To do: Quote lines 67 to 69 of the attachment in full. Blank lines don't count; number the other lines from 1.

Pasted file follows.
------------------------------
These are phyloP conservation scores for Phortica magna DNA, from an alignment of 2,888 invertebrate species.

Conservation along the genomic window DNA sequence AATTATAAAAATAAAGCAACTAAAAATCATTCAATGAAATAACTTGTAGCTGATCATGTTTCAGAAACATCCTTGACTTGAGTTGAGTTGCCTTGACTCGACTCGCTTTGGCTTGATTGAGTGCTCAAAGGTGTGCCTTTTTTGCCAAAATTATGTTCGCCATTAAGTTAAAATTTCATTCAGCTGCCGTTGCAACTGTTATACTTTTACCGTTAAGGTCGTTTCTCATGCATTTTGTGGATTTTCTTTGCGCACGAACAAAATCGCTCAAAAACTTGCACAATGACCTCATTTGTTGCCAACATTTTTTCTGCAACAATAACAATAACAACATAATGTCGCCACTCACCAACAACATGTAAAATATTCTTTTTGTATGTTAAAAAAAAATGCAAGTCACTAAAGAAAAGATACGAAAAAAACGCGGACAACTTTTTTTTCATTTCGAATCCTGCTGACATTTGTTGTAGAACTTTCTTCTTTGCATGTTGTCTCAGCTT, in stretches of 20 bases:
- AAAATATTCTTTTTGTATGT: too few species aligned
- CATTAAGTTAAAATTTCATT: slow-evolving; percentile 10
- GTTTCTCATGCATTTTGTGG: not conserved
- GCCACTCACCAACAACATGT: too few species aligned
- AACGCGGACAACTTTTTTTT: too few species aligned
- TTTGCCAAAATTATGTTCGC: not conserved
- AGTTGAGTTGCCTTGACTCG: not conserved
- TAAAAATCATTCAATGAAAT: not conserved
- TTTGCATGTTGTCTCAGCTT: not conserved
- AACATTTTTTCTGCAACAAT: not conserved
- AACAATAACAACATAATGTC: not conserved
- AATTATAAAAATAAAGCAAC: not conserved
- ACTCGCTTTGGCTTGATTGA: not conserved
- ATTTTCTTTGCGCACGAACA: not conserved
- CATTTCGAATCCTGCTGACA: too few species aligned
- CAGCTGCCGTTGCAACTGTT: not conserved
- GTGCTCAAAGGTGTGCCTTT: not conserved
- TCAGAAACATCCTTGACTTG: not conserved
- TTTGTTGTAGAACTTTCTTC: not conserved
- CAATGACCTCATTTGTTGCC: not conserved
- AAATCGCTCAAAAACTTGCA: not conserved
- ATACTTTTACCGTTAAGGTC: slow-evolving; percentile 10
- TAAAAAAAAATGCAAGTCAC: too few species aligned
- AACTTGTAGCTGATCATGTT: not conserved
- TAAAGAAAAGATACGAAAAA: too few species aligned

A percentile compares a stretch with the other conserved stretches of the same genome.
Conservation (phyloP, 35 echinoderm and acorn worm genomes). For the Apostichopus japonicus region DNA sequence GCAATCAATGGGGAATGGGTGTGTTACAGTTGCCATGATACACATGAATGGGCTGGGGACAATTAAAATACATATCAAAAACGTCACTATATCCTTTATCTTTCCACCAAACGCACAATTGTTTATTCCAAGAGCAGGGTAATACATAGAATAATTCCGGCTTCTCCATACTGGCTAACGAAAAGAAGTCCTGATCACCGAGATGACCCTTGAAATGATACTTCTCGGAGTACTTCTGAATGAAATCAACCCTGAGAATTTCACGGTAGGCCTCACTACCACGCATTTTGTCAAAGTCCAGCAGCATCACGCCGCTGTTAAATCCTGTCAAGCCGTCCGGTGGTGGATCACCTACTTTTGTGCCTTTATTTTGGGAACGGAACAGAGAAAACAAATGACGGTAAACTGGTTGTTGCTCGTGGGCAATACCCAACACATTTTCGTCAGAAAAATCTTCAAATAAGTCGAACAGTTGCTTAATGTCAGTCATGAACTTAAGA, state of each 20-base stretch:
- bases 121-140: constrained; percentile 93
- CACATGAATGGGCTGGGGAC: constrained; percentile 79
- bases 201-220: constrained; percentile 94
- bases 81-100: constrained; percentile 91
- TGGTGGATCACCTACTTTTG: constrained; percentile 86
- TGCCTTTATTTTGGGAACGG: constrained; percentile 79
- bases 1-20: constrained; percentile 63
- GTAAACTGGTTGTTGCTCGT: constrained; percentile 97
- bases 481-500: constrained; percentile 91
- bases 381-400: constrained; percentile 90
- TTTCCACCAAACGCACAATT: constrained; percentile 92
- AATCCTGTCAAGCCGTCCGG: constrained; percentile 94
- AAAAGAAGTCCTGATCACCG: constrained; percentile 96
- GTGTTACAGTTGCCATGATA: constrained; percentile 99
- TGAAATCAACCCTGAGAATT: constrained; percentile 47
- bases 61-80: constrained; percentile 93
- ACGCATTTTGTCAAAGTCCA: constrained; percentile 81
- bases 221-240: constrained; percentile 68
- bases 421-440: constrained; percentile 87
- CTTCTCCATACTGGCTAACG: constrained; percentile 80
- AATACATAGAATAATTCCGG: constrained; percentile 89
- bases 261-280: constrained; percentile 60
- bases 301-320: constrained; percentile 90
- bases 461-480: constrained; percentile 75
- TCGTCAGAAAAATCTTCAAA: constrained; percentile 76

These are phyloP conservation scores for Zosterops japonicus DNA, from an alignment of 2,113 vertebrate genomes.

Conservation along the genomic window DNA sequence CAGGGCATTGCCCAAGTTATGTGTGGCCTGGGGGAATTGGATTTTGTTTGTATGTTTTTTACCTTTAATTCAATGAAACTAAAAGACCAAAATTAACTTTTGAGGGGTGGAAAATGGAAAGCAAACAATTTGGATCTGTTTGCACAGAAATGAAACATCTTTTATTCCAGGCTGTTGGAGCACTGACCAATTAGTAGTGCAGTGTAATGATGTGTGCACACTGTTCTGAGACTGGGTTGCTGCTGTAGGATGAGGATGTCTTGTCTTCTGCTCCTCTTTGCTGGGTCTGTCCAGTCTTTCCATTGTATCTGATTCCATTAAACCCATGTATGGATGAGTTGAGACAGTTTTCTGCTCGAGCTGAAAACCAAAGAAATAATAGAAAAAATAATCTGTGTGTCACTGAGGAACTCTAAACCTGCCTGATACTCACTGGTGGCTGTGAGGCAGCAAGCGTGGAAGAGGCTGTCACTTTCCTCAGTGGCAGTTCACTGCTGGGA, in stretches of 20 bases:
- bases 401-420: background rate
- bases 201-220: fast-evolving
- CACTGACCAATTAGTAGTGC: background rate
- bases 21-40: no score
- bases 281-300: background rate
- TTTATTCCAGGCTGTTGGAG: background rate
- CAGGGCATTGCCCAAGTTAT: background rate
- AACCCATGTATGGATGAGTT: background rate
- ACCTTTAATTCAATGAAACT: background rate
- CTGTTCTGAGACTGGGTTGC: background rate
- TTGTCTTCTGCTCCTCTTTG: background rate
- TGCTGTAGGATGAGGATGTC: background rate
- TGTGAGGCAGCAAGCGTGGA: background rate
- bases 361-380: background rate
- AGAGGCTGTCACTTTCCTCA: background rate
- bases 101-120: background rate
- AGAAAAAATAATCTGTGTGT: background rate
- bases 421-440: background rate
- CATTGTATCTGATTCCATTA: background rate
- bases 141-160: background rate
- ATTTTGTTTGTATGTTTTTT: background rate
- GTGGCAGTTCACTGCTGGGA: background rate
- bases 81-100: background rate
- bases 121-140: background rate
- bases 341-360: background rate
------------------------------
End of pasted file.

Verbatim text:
- TTGTCTTCTGCTCCTCTTTG: background rate
- TGCTGTAGGATGAGGATGTC: background rate
- TGTGAGGCAGCAAGCGTGGA: background rate